Josh Hamilton wants 7 years? How about 3?

John Perrotto of Baseball Prospectus tweeted this weekend that Josh Hamilton wants a seven-year deal worth $175 million, according to "someone who knows these things."

It's the first look at what Hamilton's side could possibly think is a viable market for the slugger -- or, of course, a very high starting point by which they'd eventually drop to something that would still suit him. And I'll assume by seven, they mean guaranteed years.

I can't see any team taking that big a risk on Hamilton at his age (31), history and health issues (2012 was just his second season playing in at least 134 games since his first full big-league year of 2008). But, as my friends and those that chat with us regularly on ESPN Dallas during Rangers games can attest, I didn't think there was any way Albert Pujols would get a 10-year deal or Prince Fielder would find someone to give him a nine-year contract.

We know the kind of posturing that goes on this time of year. The free-agent doors fully swung open Friday, so we're in the early stages. The GM meetings are this week and then the Winter Meetings are next month, when things really heat up. I would bet many teams will wait to see what the Texas Rangers will do and how they feel about Hamilton.

Let's put ourselves in general manager Jon Daniels' shoes for a moment. Ignore the poker game and let's fast forward to the best offer. What's the most you're willing to offer Josh Hamilton for him to return on a long-term deal?

For me, it's three guaranteed years with a vesting option for a fourth year. Since we're talking absolute end games, I could be convinced to offer one more vesting option, but only with high limits on games played in the final few years of the deal for it to kick-in and only if I knew the market was close to giving Hamilton more than three years. For that type of deal, I'd pay him $25 million a year. But the only reason I agree to that is only three of those years are guaranteed. I'll pay more per year for the flexibility of getting out of the deal if he can't stay healthy.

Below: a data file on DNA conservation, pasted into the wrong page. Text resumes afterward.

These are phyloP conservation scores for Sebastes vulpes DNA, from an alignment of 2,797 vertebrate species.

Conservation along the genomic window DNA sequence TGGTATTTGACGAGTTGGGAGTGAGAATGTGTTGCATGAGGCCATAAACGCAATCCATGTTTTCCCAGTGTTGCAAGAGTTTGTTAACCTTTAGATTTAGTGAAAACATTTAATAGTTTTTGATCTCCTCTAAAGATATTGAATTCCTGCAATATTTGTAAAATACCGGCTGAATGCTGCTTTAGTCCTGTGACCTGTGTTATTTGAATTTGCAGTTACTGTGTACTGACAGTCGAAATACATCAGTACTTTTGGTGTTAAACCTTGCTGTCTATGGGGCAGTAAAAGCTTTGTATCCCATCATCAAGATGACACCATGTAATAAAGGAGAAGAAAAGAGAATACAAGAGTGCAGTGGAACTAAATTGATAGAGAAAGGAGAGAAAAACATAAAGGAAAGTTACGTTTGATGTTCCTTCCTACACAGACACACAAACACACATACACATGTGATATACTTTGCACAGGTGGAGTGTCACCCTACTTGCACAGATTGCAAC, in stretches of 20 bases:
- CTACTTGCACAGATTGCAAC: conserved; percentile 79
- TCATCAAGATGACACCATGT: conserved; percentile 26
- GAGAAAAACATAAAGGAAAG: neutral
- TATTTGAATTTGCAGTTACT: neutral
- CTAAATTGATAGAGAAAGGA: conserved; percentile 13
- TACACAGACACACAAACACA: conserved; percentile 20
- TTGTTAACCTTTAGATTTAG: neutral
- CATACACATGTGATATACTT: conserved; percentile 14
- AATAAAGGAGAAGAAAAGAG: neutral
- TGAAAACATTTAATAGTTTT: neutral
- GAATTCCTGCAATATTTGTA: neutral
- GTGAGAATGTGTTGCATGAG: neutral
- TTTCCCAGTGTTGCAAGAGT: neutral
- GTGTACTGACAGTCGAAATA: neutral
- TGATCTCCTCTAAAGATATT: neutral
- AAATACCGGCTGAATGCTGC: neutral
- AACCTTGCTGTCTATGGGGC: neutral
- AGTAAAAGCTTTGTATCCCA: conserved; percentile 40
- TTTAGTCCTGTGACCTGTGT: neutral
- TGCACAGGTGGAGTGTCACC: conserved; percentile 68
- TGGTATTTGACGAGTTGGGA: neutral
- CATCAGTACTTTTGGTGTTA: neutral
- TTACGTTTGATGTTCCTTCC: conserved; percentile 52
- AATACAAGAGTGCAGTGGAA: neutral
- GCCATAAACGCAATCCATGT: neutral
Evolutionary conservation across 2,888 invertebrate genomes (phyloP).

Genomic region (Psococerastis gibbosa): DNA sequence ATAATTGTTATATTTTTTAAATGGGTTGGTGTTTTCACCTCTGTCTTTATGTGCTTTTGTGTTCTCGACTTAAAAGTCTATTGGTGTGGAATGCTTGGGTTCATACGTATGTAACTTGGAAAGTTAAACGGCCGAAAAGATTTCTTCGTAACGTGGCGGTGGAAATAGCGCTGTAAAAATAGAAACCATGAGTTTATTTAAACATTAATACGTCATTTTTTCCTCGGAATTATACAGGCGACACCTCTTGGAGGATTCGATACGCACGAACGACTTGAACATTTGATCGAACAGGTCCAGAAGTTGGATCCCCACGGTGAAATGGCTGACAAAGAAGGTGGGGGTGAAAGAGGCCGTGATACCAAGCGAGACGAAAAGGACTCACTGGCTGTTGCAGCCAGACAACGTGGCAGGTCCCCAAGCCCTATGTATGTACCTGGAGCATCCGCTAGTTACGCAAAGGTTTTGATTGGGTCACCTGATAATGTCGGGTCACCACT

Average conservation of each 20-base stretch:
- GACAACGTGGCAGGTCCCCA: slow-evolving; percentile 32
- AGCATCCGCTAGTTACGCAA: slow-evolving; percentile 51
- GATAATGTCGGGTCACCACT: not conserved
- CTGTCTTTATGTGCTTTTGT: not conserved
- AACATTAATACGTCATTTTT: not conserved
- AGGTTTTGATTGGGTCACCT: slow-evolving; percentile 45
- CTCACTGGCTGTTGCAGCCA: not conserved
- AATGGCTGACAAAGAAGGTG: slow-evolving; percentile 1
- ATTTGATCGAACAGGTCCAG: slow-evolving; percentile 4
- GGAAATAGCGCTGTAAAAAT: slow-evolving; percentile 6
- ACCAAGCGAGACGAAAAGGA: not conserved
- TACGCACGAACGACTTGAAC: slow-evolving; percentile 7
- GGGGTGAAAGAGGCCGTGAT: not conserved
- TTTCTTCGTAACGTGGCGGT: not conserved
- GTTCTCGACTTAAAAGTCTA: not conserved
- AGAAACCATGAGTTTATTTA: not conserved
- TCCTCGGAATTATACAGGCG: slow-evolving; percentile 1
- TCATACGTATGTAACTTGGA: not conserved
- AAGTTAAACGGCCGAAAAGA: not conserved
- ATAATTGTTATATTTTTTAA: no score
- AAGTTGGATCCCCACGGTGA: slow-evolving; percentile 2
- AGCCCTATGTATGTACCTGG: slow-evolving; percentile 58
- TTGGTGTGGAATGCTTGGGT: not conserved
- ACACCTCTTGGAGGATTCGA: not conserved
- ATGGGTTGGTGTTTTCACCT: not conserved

On the surface, it doesn't appear that would land Hamilton in Arlington, does it? It takes just one team to break the bank. But Hamilton is an unusual case. When healthy, he's one of the most impactful players on the field. He can hit for power, drive in runs, make a great catch in the outfield and run the bases well. He has stretches where you wonder if he'll ever lay off a breaking pitch outside of the zone, but every hitter has slumps. He'll also put together some of the greatest months you'll ever see (check out April and May of this year).

But that health part is the tough one. And sometimes Hamilton misses games with the oddest of issues -- he even knows he's had some weird things happen. He had a vision problem where his focus was on one thing and he couldn't get it to move that forced him to miss five games of a big road trip late. He said getting off caffeine helped him and he returned to the lineup. He's had fractured ribs, torn adductors and a broken bone in his shoulder.

So the question for any team is how many years are you betting he'll stay healthy and how many of those years are you willing to guarantee? If I'm the Rangers, it's no more than three. Then it's a question of option years based on health.

That's my opinion. What's yours? Give me your best offer for Hamilton (not an introductory one).